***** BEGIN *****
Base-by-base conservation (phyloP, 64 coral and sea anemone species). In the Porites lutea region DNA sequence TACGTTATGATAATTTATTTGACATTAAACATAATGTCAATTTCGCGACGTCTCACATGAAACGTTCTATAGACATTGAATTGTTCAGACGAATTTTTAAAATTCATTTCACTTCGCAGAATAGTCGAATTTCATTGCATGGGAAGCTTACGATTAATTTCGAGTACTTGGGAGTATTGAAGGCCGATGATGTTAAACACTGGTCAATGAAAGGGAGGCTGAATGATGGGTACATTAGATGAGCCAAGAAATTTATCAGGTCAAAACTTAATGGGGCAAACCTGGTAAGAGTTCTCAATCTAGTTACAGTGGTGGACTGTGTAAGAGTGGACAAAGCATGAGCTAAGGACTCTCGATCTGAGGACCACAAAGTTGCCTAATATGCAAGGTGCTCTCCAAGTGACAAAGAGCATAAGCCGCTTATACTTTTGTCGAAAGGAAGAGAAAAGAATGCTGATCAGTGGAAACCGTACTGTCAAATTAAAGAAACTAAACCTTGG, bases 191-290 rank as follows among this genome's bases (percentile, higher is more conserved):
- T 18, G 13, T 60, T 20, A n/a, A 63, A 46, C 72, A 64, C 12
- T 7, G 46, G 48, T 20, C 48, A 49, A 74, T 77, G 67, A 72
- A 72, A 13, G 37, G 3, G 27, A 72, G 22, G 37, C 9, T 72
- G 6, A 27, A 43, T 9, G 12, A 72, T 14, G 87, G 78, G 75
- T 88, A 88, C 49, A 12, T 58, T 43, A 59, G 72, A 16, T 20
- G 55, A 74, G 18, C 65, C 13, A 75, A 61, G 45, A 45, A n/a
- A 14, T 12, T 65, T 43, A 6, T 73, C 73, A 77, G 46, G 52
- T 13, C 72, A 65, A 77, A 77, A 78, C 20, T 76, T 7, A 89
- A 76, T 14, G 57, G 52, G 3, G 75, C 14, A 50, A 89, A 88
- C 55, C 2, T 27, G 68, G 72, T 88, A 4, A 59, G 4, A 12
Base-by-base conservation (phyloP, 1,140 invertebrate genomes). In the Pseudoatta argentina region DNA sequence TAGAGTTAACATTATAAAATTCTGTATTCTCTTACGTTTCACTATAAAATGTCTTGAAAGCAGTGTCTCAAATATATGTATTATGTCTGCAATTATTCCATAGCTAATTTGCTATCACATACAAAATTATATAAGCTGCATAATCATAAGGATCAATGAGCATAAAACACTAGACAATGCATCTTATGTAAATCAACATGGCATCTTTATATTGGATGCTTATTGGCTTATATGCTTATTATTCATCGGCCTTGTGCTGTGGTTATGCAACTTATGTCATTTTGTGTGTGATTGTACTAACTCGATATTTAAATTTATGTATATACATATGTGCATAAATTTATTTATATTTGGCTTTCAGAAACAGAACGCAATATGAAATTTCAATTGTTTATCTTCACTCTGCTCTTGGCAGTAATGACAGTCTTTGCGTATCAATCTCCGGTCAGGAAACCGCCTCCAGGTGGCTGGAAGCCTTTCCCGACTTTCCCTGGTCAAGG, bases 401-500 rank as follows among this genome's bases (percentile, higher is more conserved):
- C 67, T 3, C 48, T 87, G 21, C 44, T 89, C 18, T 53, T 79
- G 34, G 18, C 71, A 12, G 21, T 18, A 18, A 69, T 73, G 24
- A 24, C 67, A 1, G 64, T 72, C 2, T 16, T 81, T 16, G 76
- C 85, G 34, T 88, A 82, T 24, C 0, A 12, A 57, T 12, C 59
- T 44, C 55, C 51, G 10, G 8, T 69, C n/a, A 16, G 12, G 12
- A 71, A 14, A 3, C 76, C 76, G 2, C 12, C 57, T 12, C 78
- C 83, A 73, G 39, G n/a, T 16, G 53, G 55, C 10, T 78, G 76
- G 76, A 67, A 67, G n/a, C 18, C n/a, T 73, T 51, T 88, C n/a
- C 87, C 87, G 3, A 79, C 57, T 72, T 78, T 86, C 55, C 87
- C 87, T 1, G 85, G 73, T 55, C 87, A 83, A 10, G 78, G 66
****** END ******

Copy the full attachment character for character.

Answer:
Base-by-base conservation (phyloP, 64 coral and sea anemone species). In the Porites lutea region DNA sequence TACGTTATGATAATTTATTTGACATTAAACATAATGTCAATTTCGCGACGTCTCACATGAAACGTTCTATAGACATTGAATTGTTCAGACGAATTTTTAAAATTCATTTCACTTCGCAGAATAGTCGAATTTCATTGCATGGGAAGCTTACGATTAATTTCGAGTACTTGGGAGTATTGAAGGCCGATGATGTTAAACACTGGTCAATGAAAGGGAGGCTGAATGATGGGTACATTAGATGAGCCAAGAAATTTATCAGGTCAAAACTTAATGGGGCAAACCTGGTAAGAGTTCTCAATCTAGTTACAGTGGTGGACTGTGTAAGAGTGGACAAAGCATGAGCTAAGGACTCTCGATCTGAGGACCACAAAGTTGCCTAATATGCAAGGTGCTCTCCAAGTGACAAAGAGCATAAGCCGCTTATACTTTTGTCGAAAGGAAGAGAAAAGAATGCTGATCAGTGGAAACCGTACTGTCAAATTAAAGAAACTAAACCTTGG, bases 191-290 rank as follows among this genome's bases (percentile, higher is more conserved):
- T 18, G 13, T 60, T 20, A n/a, A 63, A 46, C 72, A 64, C 12
- T 7, G 46, G 48, T 20, C 48, A 49, A 74, T 77, G 67, A 72
- A 72, A 13, G 37, G 3, G 27, A 72, G 22, G 37, C 9, T 72
- G 6, A 27, A 43, T 9, G 12, A 72, T 14, G 87, G 78, G 75
- T 88, A 88, C 49, A 12, T 58, T 43, A 59, G 72, A 16, T 20
- G 55, A 74, G 18, C 65, C 13, A 75, A 61, G 45, A 45, A n/a
- A 14, T 12, T 65, T 43, A 6, T 73, C 73, A 77, G 46, G 52
- T 13, C 72, A 65, A 77, A 77, A 78, C 20, T 76, T 7, A 89
- A 76, T 14, G 57, G 52, G 3, G 75, C 14, A 50, A 89, A 88
- C 55, C 2, T 27, G 68, G 72, T 88, A 4, A 59, G 4, A 12
Base-by-base conservation (phyloP, 1,140 invertebrate genomes). In the Pseudoatta argentina region DNA sequence TAGAGTTAACATTATAAAATTCTGTATTCTCTTACGTTTCACTATAAAATGTCTTGAAAGCAGTGTCTCAAATATATGTATTATGTCTGCAATTATTCCATAGCTAATTTGCTATCACATACAAAATTATATAAGCTGCATAATCATAAGGATCAATGAGCATAAAACACTAGACAATGCATCTTATGTAAATCAACATGGCATCTTTATATTGGATGCTTATTGGCTTATATGCTTATTATTCATCGGCCTTGTGCTGTGGTTATGCAACTTATGTCATTTTGTGTGTGATTGTACTAACTCGATATTTAAATTTATGTATATACATATGTGCATAAATTTATTTATATTTGGCTTTCAGAAACAGAACGCAATATGAAATTTCAATTGTTTATCTTCACTCTGCTCTTGGCAGTAATGACAGTCTTTGCGTATCAATCTCCGGTCAGGAAACCGCCTCCAGGTGGCTGGAAGCCTTTCCCGACTTTCCCTGGTCAAGG, bases 401-500 rank as follows among this genome's bases (percentile, higher is more conserved):
- C 67, T 3, C 48, T 87, G 21, C 44, T 89, C 18, T 53, T 79
- G 34, G 18, C 71, A 12, G 21, T 18, A 18, A 69, T 73, G 24
- A 24, C 67, A 1, G 64, T 72, C 2, T 16, T 81, T 16, G 76
- C 85, G 34, T 88, A 82, T 24, C 0, A 12, A 57, T 12, C 59
- T 44, C 55, C 51, G 10, G 8, T 69, C n/a, A 16, G 12, G 12
- A 71, A 14, A 3, C 76, C 76, G 2, C 12, C 57, T 12, C 78
- C 83, A 73, G 39, G n/a, T 16, G 53, G 55, C 10, T 78, G 76
- G 76, A 67, A 67, G n/a, C 18, C n/a, T 73, T 51, T 88, C n/a
- C 87, C 87, G 3, A 79, C 57, T 72, T 78, T 86, C 55, C 87
- C 87, T 1, G 85, G 73, T 55, C 87, A 83, A 10, G 78, G 66